Gene regulation in higher organisms involves a sophisticated interplay between genetic and epigenetic mechanisms. Despite advances, the logic in selective usage of certain genomic regions as regulatory elements remains unclear. Here we show that the inherent biophysical properties of the DNA encode epigenetic state and the underlying regulatory potential. We find that the propeller twist (ProT) level is indicative of genomic location of the regulatory elements, their strength, the affinity landscape of transcription factors, and distribution in the nuclear 3D space. We experimentally show that ProT levels confer increased DNA flexibility and surface accessibility, and thus potentially primes usage of high ProT regions as regulatory elements. ProT levels also correlate with occurrence and phenotypic consequences of mutations. Interestingly, cell-fate switches involve a transient usage of low ProT regulatory elements. Altogether, our work provides unprecedented insights into the gene regulatory landscape encoded in the DNA biophysical features.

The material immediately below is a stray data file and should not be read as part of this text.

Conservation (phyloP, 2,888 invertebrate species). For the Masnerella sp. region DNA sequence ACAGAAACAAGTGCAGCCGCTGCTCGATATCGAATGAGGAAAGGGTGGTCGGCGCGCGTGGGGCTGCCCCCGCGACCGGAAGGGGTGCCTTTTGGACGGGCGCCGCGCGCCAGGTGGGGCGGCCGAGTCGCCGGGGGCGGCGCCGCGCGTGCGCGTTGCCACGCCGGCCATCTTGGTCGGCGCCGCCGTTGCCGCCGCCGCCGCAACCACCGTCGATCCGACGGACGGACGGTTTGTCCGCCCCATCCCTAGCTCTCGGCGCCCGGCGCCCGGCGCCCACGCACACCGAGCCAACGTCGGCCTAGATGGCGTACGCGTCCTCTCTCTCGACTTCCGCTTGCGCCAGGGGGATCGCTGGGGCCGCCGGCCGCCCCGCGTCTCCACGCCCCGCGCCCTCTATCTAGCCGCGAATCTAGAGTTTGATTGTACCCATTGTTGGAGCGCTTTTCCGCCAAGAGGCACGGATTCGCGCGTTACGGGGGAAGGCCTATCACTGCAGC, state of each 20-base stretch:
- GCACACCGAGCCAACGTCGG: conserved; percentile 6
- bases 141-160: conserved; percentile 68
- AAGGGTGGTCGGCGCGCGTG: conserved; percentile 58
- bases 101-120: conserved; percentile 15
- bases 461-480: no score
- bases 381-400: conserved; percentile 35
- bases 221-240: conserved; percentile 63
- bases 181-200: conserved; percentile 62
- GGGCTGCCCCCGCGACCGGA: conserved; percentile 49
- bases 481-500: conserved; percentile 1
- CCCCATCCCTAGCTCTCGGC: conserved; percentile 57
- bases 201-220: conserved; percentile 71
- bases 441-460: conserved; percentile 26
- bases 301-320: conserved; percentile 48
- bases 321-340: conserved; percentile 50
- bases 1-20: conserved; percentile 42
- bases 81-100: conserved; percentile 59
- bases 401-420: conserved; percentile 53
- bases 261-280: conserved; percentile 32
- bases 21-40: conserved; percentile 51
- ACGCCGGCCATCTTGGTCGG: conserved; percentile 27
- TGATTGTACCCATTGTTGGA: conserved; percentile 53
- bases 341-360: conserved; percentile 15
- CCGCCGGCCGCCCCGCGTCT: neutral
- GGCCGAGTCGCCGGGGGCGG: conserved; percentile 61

- Molecular Genetics
ASJC Scopus subject areas